The garden marches on. We pulled the pea plants out. It was a little dismaying to see how many were missed in harvesting. I collected a bit over a pound of “free” seed from my favorite variety—which turns out to be Green Arrow and not Thomas Laxton as I had originally thought—and the goats happily slurped up the others, vines and all. Nothing is ever truly wasted, I suppose.

We also pulled most of the parsnips and the big beets. The sugar beets still await that mythological gap in my schedule when I can squeeze in trying something new.

It looks like we have enough cucumbers for a batch of pickles. We have had some that have been so sweet that we ate them without salt, and a couple so bitter that no amount of salt could make them edible. I think I will just need to taste a slice of each as I go to make sure we end up with good pickles. I may try my mom’s German pickles this time as we still have both dills and sweets from the random Winter cucumber sales this year.

We also harvested our first couple of not-quite-ripe melons (we may lack a little patience around here) and 2 nearly ripe PUMPKINS. Pumpkins? In June? What does one do with pumpkins in June?

And it appears that we have an issue with those irrigation hoses that I was liking. I still don’t know whether it is a defect in the design or young user error (I am afraid that my pleas to adjust the water pressure to “just enough” fell on deaf ears), but we have now lost two and are throwing in the towel and converting to a system like this one. I am trying not to fret over the money wasted and just count it as part of the cost of taking Gardening 101. The funny thing about Gardening 101 is that you think that you are signed up for certain courses, say, Vegetable Varieties that Grow Well in Your Yard, but then the class is going along and you discover that you are actually in Irrigation Systems: Trial and Error or Plant Markers that Don’t Wash off in the Rain or Intro to Cabbage Loopers. The course descriptions need some work…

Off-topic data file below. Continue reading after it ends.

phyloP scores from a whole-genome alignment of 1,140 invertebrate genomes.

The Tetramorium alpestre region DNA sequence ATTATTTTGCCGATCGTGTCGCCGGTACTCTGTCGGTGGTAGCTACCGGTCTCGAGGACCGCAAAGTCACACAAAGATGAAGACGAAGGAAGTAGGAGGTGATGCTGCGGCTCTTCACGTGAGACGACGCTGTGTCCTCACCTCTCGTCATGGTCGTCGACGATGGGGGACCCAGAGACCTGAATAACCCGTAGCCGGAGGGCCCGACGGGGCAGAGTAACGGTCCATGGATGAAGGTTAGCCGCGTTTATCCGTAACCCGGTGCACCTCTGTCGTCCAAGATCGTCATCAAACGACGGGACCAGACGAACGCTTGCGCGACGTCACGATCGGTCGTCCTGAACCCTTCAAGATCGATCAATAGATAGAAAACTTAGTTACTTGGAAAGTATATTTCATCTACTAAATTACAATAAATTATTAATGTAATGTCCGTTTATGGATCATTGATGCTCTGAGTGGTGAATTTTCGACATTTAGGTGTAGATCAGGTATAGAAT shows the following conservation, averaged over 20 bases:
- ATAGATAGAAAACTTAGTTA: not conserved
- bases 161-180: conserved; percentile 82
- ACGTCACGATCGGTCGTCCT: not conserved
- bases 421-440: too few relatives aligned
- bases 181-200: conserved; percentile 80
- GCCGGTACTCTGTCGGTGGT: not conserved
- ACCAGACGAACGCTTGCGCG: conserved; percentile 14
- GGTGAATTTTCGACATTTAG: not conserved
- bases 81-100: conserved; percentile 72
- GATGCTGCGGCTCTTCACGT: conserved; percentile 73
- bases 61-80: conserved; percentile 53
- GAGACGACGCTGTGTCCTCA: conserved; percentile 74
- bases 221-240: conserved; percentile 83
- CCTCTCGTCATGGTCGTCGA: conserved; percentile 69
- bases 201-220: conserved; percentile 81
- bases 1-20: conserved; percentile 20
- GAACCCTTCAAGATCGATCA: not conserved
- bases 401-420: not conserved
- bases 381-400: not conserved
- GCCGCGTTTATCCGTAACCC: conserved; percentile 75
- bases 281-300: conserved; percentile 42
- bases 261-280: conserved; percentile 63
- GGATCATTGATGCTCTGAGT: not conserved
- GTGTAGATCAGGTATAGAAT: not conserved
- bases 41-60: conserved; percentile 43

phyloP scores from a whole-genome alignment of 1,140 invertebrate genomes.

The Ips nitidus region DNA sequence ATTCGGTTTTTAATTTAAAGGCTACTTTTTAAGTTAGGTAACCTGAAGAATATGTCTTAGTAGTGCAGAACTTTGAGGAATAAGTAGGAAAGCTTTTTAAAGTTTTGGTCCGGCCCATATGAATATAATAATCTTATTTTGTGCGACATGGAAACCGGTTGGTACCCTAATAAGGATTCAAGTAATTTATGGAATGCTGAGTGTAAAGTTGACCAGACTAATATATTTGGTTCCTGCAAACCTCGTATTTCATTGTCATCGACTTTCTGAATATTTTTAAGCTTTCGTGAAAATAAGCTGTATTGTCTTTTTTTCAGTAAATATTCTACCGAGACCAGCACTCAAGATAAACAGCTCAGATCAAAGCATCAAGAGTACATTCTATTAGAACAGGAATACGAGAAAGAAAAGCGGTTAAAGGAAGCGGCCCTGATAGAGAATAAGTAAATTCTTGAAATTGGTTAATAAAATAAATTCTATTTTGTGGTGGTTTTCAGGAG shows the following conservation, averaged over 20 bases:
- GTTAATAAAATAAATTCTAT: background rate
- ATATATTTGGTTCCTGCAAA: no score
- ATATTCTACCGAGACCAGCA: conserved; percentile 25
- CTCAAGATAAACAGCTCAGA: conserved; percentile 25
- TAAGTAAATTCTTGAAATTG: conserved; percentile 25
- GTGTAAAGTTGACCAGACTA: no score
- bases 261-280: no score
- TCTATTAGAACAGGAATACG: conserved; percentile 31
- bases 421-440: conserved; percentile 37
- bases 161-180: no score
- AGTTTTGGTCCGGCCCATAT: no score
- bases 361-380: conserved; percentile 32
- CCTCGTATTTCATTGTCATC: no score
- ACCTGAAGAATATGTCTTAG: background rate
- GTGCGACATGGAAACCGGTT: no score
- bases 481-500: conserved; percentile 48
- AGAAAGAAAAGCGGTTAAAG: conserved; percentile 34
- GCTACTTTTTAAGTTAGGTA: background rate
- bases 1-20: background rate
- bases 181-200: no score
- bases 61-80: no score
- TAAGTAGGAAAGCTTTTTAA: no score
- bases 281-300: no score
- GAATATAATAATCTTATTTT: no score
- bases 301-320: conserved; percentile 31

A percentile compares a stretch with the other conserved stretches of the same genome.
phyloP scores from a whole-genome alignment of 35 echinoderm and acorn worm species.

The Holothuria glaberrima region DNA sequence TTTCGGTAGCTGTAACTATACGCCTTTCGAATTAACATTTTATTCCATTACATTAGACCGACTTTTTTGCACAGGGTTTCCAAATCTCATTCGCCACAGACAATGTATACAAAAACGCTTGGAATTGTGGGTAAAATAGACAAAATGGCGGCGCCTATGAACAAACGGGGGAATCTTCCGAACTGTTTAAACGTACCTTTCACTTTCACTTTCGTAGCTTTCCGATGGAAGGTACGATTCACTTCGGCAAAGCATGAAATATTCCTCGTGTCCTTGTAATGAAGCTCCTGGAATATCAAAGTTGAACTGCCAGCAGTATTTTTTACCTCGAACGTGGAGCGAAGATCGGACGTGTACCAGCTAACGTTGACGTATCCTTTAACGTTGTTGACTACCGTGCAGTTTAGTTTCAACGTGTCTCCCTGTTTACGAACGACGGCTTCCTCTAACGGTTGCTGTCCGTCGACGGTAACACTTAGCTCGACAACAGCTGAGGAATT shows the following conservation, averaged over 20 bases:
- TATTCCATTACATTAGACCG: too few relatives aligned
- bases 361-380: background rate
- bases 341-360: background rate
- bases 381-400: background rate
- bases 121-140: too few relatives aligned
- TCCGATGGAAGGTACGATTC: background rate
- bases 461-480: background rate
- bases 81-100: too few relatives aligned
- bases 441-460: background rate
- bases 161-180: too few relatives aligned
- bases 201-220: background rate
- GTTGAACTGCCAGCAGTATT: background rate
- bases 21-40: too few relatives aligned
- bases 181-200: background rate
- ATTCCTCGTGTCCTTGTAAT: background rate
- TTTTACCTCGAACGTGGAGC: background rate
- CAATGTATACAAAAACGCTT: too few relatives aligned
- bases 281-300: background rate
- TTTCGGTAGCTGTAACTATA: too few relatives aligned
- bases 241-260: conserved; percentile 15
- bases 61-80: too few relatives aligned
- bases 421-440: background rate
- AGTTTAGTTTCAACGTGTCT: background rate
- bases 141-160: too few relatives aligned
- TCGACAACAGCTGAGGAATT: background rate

After a year of thinking about it, I am finally trying to make my own bone meal. The instructions say to fully clean the meat and connective tissues off the bones. After fiddling with it for fifteen minutes I decided the best way to clean the bones off was to boil them, i.e. make stock, but I left out the vinegar that I usually use to pull calcium into the broth as that seemed a little counter-productive. Any guesses as to how many Tablespoons of meal I’ll end up with from two chickens? Our soil is so calcium-poor that we should perhaps be raising something larger and denser-boned for this purpose.